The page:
(VIAC) – Reboot Of ‘The Honeymooners’ With A Female Lead Planned For CBS



ViacomCBS Inc.’s (NASDAQ: VIAC) CBS unit is developing a reboot of the classic sitcom “The Honeymooners” with a big difference: the lead character is going to be a woman.

What Happened: According to a Deadline report, this new version of “The Honeymooners” will center on Ruth and her husband Alex, a working-class couple. The project is being developed by Damon Wayans Jr. and Kameron Tarlow’s Two Shakes Entertainment as a multi-camera project, with Lindsey Shockley (“Mixed-ish”) writing the scripts and Kelly Park (“Country Comfort”) directing the episodes.

No actors have been cast in this new endeavor, and it is unclear whether the same gender switch being given to Ralph and Alice Kramden will occur with their neighbors Ed and Trixie Norton.

Why It Matters: “The Honeymooners” began as a recurring sketch on Jackie Gleason’s variety show “Cavalcade of Stars” on the DuMont Television Network in 1950 with Gleason as Ralph, Pert Kelton as Alice, Art Carney as Ed and Joyce Randolph as Trixie. When Gleason relocated to CBS for an eponymous revue show, he transferred “The Honeymooners” sketches along with Carney and Randolph, but was unable to bring Kelton when she was blacklisted after her name was published in “Red Channels: The Report of Communist Influence in Radio and Television.” Audrey Meadows was hired as her replacement.

Gleason spun off “The Honeymooners” into a standalone series that ran for 39 episodes during the 1955-’56 television season. Those episodes have been in syndication since their initial broadcast.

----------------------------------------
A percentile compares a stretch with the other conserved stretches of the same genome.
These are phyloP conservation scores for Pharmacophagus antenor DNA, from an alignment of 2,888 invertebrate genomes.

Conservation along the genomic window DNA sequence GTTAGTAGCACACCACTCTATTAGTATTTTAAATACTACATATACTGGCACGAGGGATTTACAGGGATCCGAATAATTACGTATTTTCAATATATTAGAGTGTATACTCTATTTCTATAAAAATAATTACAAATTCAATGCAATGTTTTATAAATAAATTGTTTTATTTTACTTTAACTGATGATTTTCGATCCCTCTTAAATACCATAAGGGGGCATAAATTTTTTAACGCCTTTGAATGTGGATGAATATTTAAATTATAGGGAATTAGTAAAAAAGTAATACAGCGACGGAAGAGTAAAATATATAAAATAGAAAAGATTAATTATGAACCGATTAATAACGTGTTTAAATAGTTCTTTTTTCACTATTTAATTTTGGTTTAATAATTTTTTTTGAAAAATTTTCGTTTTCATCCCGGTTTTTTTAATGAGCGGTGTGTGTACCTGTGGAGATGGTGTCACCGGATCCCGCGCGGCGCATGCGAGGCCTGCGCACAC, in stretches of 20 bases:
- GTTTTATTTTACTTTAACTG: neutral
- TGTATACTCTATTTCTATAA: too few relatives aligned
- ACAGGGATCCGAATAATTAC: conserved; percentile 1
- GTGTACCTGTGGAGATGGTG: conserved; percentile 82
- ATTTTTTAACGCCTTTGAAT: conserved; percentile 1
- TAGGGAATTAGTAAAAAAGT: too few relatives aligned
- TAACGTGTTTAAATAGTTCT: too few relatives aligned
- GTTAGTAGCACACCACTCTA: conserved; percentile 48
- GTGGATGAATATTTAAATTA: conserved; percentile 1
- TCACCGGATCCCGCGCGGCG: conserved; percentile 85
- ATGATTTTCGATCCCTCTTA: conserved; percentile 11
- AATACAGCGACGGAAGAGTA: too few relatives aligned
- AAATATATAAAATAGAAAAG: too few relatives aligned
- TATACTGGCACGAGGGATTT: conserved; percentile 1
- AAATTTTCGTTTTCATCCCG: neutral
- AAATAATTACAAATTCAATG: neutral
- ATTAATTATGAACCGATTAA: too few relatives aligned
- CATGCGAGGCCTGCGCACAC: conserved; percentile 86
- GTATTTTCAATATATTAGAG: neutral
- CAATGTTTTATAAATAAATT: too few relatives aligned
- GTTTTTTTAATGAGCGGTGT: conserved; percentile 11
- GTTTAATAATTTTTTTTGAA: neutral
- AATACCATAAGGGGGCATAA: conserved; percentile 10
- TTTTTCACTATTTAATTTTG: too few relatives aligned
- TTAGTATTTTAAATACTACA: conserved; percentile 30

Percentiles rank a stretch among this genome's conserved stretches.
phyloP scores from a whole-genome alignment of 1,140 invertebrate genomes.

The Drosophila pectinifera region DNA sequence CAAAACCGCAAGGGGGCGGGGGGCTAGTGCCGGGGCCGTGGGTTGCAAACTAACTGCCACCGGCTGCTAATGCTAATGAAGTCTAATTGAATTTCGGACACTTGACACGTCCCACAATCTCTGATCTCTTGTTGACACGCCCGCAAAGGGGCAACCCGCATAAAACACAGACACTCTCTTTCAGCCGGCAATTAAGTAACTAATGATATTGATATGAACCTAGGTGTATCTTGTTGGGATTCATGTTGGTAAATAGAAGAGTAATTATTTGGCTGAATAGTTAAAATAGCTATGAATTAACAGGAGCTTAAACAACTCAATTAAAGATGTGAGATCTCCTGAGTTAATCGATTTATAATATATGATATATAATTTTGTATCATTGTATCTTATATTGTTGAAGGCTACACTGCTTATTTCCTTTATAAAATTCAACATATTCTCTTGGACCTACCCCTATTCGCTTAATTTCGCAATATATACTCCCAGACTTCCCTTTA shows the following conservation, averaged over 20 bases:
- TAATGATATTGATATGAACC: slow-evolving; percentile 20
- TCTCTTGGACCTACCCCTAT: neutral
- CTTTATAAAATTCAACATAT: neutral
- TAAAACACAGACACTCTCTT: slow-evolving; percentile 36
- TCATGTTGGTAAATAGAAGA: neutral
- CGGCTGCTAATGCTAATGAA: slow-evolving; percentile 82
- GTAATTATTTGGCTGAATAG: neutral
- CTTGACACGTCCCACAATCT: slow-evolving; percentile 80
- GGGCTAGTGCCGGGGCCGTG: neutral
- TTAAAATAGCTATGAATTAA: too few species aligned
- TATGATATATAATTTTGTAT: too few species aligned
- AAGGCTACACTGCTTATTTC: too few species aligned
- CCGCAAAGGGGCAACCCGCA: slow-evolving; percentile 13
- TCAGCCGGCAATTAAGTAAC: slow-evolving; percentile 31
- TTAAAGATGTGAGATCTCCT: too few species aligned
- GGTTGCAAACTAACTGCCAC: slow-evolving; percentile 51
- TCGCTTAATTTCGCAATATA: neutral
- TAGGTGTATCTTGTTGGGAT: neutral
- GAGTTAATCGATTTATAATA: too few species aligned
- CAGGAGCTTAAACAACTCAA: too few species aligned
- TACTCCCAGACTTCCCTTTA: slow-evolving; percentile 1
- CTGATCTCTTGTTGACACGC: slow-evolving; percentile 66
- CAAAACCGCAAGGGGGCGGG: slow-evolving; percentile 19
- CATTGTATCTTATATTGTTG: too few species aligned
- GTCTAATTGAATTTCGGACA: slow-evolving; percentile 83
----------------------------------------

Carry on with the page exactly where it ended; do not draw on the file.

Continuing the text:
Gleason resumed his variety revue in September 1956 and “The Honeymooners” returned to its original recurring sketch format. In the 1960s, the franchise was revived in a number of musical specials with Gleason and Carney reviving their roles opposite new cast members Sheila MacRae as Alice and Jane Kean as Trixie.

Over the years, there have been several “Honeymooners”-inspired sitcoms in foreign television markets, and the Hanna-Barbera animated series “The Flintstones” was clearly inspired by the series. Gleason had toyed with the idea of a trademark infringement lawsuit but later admitted he didn’t want to be known as the man who sued Fred Flintstone.

A 2005 film version with Black actors playing the Kramdens and Nortons was a critical and commercial failure. Plans for a reboot were announced in 2016 but came to naught, while a stage musical inspired by the series premiered in 2017 at New Jersey’s Paper Mill Playhouse.

Photo: CBS

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